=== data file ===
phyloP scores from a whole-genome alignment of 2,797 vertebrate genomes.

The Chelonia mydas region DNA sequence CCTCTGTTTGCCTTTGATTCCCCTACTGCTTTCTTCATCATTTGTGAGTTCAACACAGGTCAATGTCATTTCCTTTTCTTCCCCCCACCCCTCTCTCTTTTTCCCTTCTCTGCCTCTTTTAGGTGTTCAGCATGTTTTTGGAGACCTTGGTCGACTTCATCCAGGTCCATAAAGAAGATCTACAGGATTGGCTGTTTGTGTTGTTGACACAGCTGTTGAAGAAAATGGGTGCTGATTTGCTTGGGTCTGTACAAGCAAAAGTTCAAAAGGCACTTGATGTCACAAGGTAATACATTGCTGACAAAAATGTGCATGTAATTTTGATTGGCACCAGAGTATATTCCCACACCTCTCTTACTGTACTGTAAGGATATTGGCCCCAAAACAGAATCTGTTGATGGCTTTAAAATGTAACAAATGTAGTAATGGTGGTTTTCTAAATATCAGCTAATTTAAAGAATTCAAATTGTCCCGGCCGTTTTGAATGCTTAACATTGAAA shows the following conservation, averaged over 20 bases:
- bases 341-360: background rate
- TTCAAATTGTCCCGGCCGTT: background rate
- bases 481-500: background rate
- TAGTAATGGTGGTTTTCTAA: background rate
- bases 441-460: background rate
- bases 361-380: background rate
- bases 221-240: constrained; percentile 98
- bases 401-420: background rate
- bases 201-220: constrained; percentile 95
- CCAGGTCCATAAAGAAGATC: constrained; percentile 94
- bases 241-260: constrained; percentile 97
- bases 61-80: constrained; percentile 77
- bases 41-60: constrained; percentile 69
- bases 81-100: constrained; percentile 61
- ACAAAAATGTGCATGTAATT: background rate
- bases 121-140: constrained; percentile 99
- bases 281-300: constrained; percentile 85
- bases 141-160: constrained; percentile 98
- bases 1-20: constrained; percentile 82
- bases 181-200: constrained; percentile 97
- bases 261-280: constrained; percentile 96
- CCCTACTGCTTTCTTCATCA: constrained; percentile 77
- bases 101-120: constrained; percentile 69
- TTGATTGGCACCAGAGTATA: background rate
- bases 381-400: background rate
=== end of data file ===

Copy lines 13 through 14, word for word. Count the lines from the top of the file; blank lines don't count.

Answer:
- bases 241-260: constrained; percentile 97
- bases 61-80: constrained; percentile 77